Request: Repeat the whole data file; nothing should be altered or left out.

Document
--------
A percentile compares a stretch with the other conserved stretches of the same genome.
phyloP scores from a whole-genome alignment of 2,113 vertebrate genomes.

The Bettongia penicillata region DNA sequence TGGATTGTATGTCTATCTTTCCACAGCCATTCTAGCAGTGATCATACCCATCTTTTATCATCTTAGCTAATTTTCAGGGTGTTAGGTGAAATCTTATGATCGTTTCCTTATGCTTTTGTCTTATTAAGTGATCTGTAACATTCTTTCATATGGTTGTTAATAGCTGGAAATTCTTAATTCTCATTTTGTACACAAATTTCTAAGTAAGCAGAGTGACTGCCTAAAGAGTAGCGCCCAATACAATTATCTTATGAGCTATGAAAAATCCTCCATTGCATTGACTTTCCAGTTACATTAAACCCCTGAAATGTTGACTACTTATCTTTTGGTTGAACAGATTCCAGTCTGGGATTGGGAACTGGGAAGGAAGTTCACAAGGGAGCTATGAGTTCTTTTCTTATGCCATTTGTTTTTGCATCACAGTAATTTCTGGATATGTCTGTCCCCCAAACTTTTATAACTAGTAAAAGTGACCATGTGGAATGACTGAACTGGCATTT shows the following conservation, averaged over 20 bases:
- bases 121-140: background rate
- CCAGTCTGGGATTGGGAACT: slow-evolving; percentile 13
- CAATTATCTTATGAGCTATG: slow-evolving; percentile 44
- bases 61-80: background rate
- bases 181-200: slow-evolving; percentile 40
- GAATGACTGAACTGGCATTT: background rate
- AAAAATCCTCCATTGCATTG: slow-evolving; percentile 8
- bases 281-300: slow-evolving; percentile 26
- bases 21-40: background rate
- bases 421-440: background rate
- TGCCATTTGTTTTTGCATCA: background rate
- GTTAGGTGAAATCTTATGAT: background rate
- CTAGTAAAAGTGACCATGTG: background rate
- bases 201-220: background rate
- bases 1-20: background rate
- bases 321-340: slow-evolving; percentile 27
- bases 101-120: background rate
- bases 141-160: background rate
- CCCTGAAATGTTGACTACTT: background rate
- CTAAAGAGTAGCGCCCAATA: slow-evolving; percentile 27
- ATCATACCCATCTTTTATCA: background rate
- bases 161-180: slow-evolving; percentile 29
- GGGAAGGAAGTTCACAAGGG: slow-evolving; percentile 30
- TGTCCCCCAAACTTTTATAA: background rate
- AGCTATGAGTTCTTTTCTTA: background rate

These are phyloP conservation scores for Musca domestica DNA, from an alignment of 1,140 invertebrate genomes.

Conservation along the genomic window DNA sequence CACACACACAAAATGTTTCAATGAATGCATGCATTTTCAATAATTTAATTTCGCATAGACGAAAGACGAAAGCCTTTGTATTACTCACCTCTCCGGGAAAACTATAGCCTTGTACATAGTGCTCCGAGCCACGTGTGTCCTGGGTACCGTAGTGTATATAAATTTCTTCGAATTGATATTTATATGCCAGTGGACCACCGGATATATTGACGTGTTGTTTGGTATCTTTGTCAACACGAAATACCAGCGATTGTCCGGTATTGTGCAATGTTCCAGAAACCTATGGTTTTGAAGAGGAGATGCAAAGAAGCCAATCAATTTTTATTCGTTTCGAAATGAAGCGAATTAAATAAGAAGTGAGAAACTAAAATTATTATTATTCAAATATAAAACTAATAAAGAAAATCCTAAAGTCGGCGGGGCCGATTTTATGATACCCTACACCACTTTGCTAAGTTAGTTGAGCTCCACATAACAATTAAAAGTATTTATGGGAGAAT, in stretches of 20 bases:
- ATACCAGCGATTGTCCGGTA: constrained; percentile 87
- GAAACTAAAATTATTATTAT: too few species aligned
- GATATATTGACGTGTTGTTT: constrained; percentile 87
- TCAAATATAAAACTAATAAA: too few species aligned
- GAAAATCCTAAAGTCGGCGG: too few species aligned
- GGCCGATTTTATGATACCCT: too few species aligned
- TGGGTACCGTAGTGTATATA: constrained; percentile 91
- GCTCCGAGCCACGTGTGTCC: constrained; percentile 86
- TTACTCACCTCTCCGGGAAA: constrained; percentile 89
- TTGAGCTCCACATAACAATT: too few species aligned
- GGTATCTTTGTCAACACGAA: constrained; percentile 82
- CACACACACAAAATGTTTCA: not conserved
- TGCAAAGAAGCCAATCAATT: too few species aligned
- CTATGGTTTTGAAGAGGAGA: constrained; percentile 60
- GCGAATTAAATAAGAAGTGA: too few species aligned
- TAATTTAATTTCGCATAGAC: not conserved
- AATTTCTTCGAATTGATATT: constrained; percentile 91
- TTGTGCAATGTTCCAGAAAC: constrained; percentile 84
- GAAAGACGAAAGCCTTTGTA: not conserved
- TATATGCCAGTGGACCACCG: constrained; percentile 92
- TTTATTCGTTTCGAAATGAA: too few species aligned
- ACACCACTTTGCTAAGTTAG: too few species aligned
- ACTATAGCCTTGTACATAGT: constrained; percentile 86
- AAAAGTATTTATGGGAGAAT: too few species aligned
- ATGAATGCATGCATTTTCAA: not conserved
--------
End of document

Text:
A percentile compares a stretch with the other conserved stretches of the same genome.
phyloP scores from a whole-genome alignment of 2,113 vertebrate genomes.

The Bettongia penicillata region DNA sequence TGGATTGTATGTCTATCTTTCCACAGCCATTCTAGCAGTGATCATACCCATCTTTTATCATCTTAGCTAATTTTCAGGGTGTTAGGTGAAATCTTATGATCGTTTCCTTATGCTTTTGTCTTATTAAGTGATCTGTAACATTCTTTCATATGGTTGTTAATAGCTGGAAATTCTTAATTCTCATTTTGTACACAAATTTCTAAGTAAGCAGAGTGACTGCCTAAAGAGTAGCGCCCAATACAATTATCTTATGAGCTATGAAAAATCCTCCATTGCATTGACTTTCCAGTTACATTAAACCCCTGAAATGTTGACTACTTATCTTTTGGTTGAACAGATTCCAGTCTGGGATTGGGAACTGGGAAGGAAGTTCACAAGGGAGCTATGAGTTCTTTTCTTATGCCATTTGTTTTTGCATCACAGTAATTTCTGGATATGTCTGTCCCCCAAACTTTTATAACTAGTAAAAGTGACCATGTGGAATGACTGAACTGGCATTT shows the following conservation, averaged over 20 bases:
- bases 121-140: background rate
- CCAGTCTGGGATTGGGAACT: slow-evolving; percentile 13
- CAATTATCTTATGAGCTATG: slow-evolving; percentile 44
- bases 61-80: background rate
- bases 181-200: slow-evolving; percentile 40
- GAATGACTGAACTGGCATTT: background rate
- AAAAATCCTCCATTGCATTG: slow-evolving; percentile 8
- bases 281-300: slow-evolving; percentile 26
- bases 21-40: background rate
- bases 421-440: background rate
- TGCCATTTGTTTTTGCATCA: background rate
- GTTAGGTGAAATCTTATGAT: background rate
- CTAGTAAAAGTGACCATGTG: background rate
- bases 201-220: background rate
- bases 1-20: background rate
- bases 321-340: slow-evolving; percentile 27
- bases 101-120: background rate
- bases 141-160: background rate
- CCCTGAAATGTTGACTACTT: background rate
- CTAAAGAGTAGCGCCCAATA: slow-evolving; percentile 27
- ATCATACCCATCTTTTATCA: background rate
- bases 161-180: slow-evolving; percentile 29
- GGGAAGGAAGTTCACAAGGG: slow-evolving; percentile 30
- TGTCCCCCAAACTTTTATAA: background rate
- AGCTATGAGTTCTTTTCTTA: background rate

These are phyloP conservation scores for Musca domestica DNA, from an alignment of 1,140 invertebrate genomes.

Conservation along the genomic window DNA sequence CACACACACAAAATGTTTCAATGAATGCATGCATTTTCAATAATTTAATTTCGCATAGACGAAAGACGAAAGCCTTTGTATTACTCACCTCTCCGGGAAAACTATAGCCTTGTACATAGTGCTCCGAGCCACGTGTGTCCTGGGTACCGTAGTGTATATAAATTTCTTCGAATTGATATTTATATGCCAGTGGACCACCGGATATATTGACGTGTTGTTTGGTATCTTTGTCAACACGAAATACCAGCGATTGTCCGGTATTGTGCAATGTTCCAGAAACCTATGGTTTTGAAGAGGAGATGCAAAGAAGCCAATCAATTTTTATTCGTTTCGAAATGAAGCGAATTAAATAAGAAGTGAGAAACTAAAATTATTATTATTCAAATATAAAACTAATAAAGAAAATCCTAAAGTCGGCGGGGCCGATTTTATGATACCCTACACCACTTTGCTAAGTTAGTTGAGCTCCACATAACAATTAAAAGTATTTATGGGAGAAT, in stretches of 20 bases:
- ATACCAGCGATTGTCCGGTA: constrained; percentile 87
- GAAACTAAAATTATTATTAT: too few species aligned
- GATATATTGACGTGTTGTTT: constrained; percentile 87
- TCAAATATAAAACTAATAAA: too few species aligned
- GAAAATCCTAAAGTCGGCGG: too few species aligned
- GGCCGATTTTATGATACCCT: too few species aligned
- TGGGTACCGTAGTGTATATA: constrained; percentile 91
- GCTCCGAGCCACGTGTGTCC: constrained; percentile 86
- TTACTCACCTCTCCGGGAAA: constrained; percentile 89
- TTGAGCTCCACATAACAATT: too few species aligned
- GGTATCTTTGTCAACACGAA: constrained; percentile 82
- CACACACACAAAATGTTTCA: not conserved
- TGCAAAGAAGCCAATCAATT: too few species aligned
- CTATGGTTTTGAAGAGGAGA: constrained; percentile 60
- GCGAATTAAATAAGAAGTGA: too few species aligned
- TAATTTAATTTCGCATAGAC: not conserved
- AATTTCTTCGAATTGATATT: constrained; percentile 91
- TTGTGCAATGTTCCAGAAAC: constrained; percentile 84
- GAAAGACGAAAGCCTTTGTA: not conserved
- TATATGCCAGTGGACCACCG: constrained; percentile 92
- TTTATTCGTTTCGAAATGAA: too few species aligned
- ACACCACTTTGCTAAGTTAG: too few species aligned
- ACTATAGCCTTGTACATAGT: constrained; percentile 86
- AAAAGTATTTATGGGAGAAT: too few species aligned
- ATGAATGCATGCATTTTCAA: not conserved